CAPECANAVERAL, Fla. ? Thanks to a bout of dry air, NASA's weather forecast for aWednesday launch of the space shuttle Endeavour and its STS-118 crew lookspromising.
"Theweather pattern is pretty friendly for this time of year, given that it's summertime," said Kathy Winters, shuttle weather officer here at Kennedy SpaceCenter (KSC). Winters said there's only a 10 percent chance of delaying fuelingof the spacecraft due to the threat of isolated showers, and a 30 percentchance of launch delay from potential thunderstorms.
Shouldmission managers delay the launch, Winters said the 30 percent chance of delaywill remain the same throughout the week and actually drop to 20 percent onFriday.
"Itlooks like we're going to get a break from [thunderstorms] for launch day,"Winters said. NASA hopes to rocket the STS-118crew towards the InternationalSpace Station (ISS) on 6:36 p.m. EDT (2236 GMT) from Pad 39A.
As thecountdown clock ticks down, Nicole Cloutier-Lemasters, a Johnson Space Centerspokesperson here at KSC, said the astronauts are continuing with their final preparations for launch day.
Thecrew is squeezing in some final training flights, receiving medical checks andgoing over the mission objectives and Endeavour's controls, she said.
Cloutier-Lemasterssaid crew commander Scott Kelly and pilot Charlie Hobaughflew a shuttle training aircraft today. The twoveteran astronauts also plan to jet around in T-38 supersonic jet trainersto prepare ready for the speedy ascent into space.
"We'remaking sure everything is going well their last few days here," Cloutier-Lemasters said.
Led by ScottKelly, the seven-person crew will dock with the ISS two days after launch andcontinue their 11-day mission, which is likely to be extended to 14 days thanksto a small power-transferring system.
Officials saidthe mission will be a mixed bag of tasks, but its ultimate goal is to continuewith assembly of the space laboratory as well prepare it for futureconstruction.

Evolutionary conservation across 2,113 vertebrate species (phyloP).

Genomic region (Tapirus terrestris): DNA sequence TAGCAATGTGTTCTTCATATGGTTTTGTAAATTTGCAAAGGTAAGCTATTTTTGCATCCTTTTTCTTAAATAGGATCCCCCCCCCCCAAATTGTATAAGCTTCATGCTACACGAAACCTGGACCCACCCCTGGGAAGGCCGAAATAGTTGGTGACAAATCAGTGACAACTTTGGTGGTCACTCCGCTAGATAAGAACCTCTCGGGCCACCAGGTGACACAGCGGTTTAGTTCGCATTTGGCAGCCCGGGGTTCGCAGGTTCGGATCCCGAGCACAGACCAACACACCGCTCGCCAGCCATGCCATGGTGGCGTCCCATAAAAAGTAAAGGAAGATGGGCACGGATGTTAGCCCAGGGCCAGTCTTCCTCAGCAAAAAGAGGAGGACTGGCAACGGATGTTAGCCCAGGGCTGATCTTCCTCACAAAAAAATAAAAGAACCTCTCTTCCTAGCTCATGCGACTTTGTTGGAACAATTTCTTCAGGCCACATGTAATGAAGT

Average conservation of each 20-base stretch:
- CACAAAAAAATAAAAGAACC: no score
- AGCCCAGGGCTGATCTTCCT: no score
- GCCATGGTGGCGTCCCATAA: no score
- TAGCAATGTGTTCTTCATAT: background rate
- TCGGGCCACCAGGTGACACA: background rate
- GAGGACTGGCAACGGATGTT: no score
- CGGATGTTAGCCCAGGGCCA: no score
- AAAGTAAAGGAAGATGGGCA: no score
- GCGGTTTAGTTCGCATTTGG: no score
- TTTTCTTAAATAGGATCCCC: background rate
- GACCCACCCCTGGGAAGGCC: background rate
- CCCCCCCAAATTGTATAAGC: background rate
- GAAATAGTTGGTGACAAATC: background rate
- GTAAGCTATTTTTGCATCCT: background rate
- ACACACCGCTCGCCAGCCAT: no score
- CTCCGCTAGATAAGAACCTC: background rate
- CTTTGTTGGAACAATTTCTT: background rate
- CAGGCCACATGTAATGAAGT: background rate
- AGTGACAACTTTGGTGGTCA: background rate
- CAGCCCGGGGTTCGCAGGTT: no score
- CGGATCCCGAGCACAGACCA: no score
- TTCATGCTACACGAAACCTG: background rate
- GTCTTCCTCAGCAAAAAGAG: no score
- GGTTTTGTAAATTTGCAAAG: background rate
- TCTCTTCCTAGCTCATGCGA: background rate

"There'sa little bit of assembly, there's some re-supply, there's some repairs andthere are some high-visibility education and public affairs events," saidMatt Abbott, NASA's lead STS-118 shuttle flight director, of the mission lastmonth. "It's a little bit of everything."
BarbaraMorgan, NASA's teacher-turned-astronaut,will be part of Endeavour's crew delivering a 4,010-pound (1,820-kilogram) spacer for the Starboard-5 (S5) truss segment of the ISS. The piece willadd another element to the space station's growing backbone and make way forits future expansion, but the shuttle's biggest haul will be a 7,000-pound(3175-kilogram) external stowage platform for the ISS.
- VIDEO: Teaching the Future: Teacher-Astronaut Barbara Morgan
- Complete Space Shuttle Mission Coverage
- IMAGES: NASA's STS-117 Shuttle Mission in Pictures
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Dave Mosher is currently a public relations executive at AST SpaceMobile, which aims to bring mobile broadband internet access to the half of humanity that currently lacks it. Before joining AST SpaceMobile, he was a senior correspondent at Insider and the online director at Popular Science. He has written for several news outlets in addition to Live Science and Space.com, including: Wired.com, National Geographic News, Scientific American, Simons Foundation and Discover Magazine.